Where to hang out on a Harley in Jo’burg

The Pitstop Diner

The Pitstop Diner

In Jo’burg, there are 2 kinds of Harley owners. The genuine H.O.G.s (Harley Owners Group) who don’t give a toss about Peter Fonda, Arnold Schwarzenegger, or Orange County Choppers.

Then, there are the Harley posers.

Like the popular kids at school, the posers always travel in gangs. Kitted out from head to toe in tasselled, studded, HD monogrammed biking leathers, and American eagle headscarves, they’re all desperate to look like the Easy Rider, meanwhile  ruining the illusion by sipping cappuccinos (with pinky finger in the air) at yuppie pavement cafés.

Typically, Harley posers only make appearances on weekends, or when there’s a rally, and they can ride slowly through trendy crowded public places to elicit the maximum amount of admiration and envy.  Ape hangers (those that ride choppers with handlebars above their ears) especially, love urban boulevard cruising.

Then, there are the hardcore H.O.G.’s. They hit the open road, rain or shine, and live in a cosmos ordered as follows: Harley Davidson, then God, with the wife, or the dog, in third place.

It’s their shiny choppers and trikes you’ll see on the weekend lined up outside a junkyard in Muldersdift.

Run by Greek husband and wife team, Yoram and Anastasia, the Pitstop Diner, open since July 2010, according to Anastasia, evolved “When Yoram started building me a cart I could sell boerewors rolls from – and never stopped!”

A Harley Davidson fanatic since he was a toddler, eye-level with a glass of Ouzo, Yoram is an ex-Harley mechanic, truck driver, and general jack-of-all-trades. He’ll tell you the diner came about because he wanted somewhere that fellow Harley lovers could ride out to, enjoy a reasonably priced meal, and relax.

An American diner with a local twist, to take advantage of Jo’burg’s great weather, the Pistop Diner has mostly shaded outdoor seating rather than a conventional counter with bar stools.

Harley, Route 66, and saloon memorabilia from Yoram’s days cruising around the United States clashes with rusty car and truck parts, disused furniture, and in-need-of repair catering equipment. If you’re familiar with the Food Network’s Diners, Drive-in’s and Dives, the Pitstop is all 3-in-1.

There’s even a junkyard dog, a sweet-natured Staffie-cross, who, having just given birth to 8 puppies, is living proof that ugly chicks can get laid, and who’ll happily swap a tail-wag for a morsel of your patty or steak.

The menu is basic and terrifyingly cheap – nothing costs more than R50. Think burgers, pregos, dogs (not the Staffie), and pitas – anything that belongs between 2 pieces of bread. The portions are BIG, though it must be said that about 60% of the serving is bread. Moreover, although it’s fast food menu, don’t go to the Pitstop if you’re in a hurry to eat.

Everything is homemade, and cooked to order. Before I knew the owners were Greek, I ordered a falafel, and it’s the best I’ve eaten in Jo’burg. Others had the pregos or burgers, and pronounced them delicious good value. The lone vegetarian at our table gave the authentic horiatiki salata two thumbs up. We finished with sticky-sweet lemon meringue pie, and mugs of instant coffee. Sorry, Harley-snobs, you’ll have to stay in Melrose Arch if you’re lusting after a latte.

Were there Harley riders chowing-down at the Pitstop? You bet! Home to the Platinum Wings Harley Club, the place was packed  with Hog-wild girls and boys, who love their bikes for their cool factor, and gravelly exhausts, and not because they can afford the merchandise.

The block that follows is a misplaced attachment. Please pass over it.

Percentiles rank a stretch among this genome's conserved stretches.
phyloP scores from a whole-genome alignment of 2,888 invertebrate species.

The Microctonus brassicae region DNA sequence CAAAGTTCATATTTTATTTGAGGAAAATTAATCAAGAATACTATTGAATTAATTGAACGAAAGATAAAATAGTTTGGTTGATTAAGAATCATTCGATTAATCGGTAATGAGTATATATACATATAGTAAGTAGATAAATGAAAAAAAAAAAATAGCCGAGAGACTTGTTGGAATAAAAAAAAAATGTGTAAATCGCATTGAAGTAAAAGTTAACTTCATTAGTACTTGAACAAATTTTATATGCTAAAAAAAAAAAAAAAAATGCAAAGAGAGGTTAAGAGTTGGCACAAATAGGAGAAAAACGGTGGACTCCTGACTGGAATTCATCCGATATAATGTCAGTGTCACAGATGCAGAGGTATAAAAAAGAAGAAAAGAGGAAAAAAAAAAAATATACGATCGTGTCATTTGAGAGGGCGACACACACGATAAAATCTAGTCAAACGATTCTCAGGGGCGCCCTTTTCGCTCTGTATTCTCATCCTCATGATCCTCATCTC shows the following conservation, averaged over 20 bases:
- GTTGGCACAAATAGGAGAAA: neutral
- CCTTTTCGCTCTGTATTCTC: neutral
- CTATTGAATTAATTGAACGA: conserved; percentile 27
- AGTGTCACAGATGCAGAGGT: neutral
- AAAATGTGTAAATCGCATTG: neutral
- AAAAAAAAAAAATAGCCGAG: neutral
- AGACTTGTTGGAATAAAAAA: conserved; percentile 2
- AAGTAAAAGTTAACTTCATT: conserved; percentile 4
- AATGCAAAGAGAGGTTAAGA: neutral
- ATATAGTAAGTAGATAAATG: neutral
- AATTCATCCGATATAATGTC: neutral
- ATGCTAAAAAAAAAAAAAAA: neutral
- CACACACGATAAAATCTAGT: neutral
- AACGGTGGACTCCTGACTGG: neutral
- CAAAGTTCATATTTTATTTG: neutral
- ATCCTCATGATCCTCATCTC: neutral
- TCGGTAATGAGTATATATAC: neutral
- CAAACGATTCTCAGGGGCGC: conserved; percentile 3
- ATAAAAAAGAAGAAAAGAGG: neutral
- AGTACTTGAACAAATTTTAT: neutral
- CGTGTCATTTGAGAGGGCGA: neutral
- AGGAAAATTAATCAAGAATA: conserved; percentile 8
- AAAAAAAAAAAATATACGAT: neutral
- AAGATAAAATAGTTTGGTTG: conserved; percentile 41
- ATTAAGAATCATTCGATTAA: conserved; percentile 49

Even Hardley-Davidsons are welcome.

How to find the Pitstop Diner: drive out on Beyers Naude Drive in the direction of Muldersdrift (northwest). The diner is on your left, before Incoae Weg (road). If you pass the Hakunamatata sign, you’ve gone too far. Contact: Anastasia on 082 855 8680

Our Readers Comments

  1. I had my Birthday celebration there yesterday . The entertainment was great . We have never laughed so much in years . The onwers keep pretty much to themselves which i dont find right but thank goodness for Elvis he made my day .

  2. Hi Grant, I’ll confess I posted this article with some trepidation. Not because I have doubts about the PitStop Diner, but because the owner warned me that Harley riders are a tough crowd! I stand duely corrected on the H.O.G label, and certainly didn’t mean to be a swine by getting myself hog-tied. Before I leave with my curly tail between my legs, the Pitstop, is probably the last place you’ll see a H.O.G, but do give it a try. I think you’ll find their food fits your cosmos rather nicely. And thanks for taking the time to enlighten me.

  3. Greeting Robyn

    Ironic that you should mix up the groups, HOG members are the posers, they are the people who like to travel in groups and be seen at all the “hot spots”. They are the weekend wheel warriors, the self same people that wear all the gear (only on Sundays or for special HOG events) These are the same people that spend thousands of rands on all the clothing to look the part but would not know a piston from a petrol valve. These are the same people that average no more than 10 000 KM on their bikes in a year.

    A true Harley owner rides his bike every day, it is his primary mode of transport. He lives the brand in every aspect of his life. He is a biker first and a business man or woman second. His wife and kids are an extension of his passion for the motorcycle and the freedom it allows him. And in conclusion it is Harley, Jack, the open road then the girl.

    As I read your article, I sense that you are trying very hard to use misdirection with the pen. I ask this question: Are you trying to make HOG members feel good about a visit to Pitstop, or is it your intension to try get them there?

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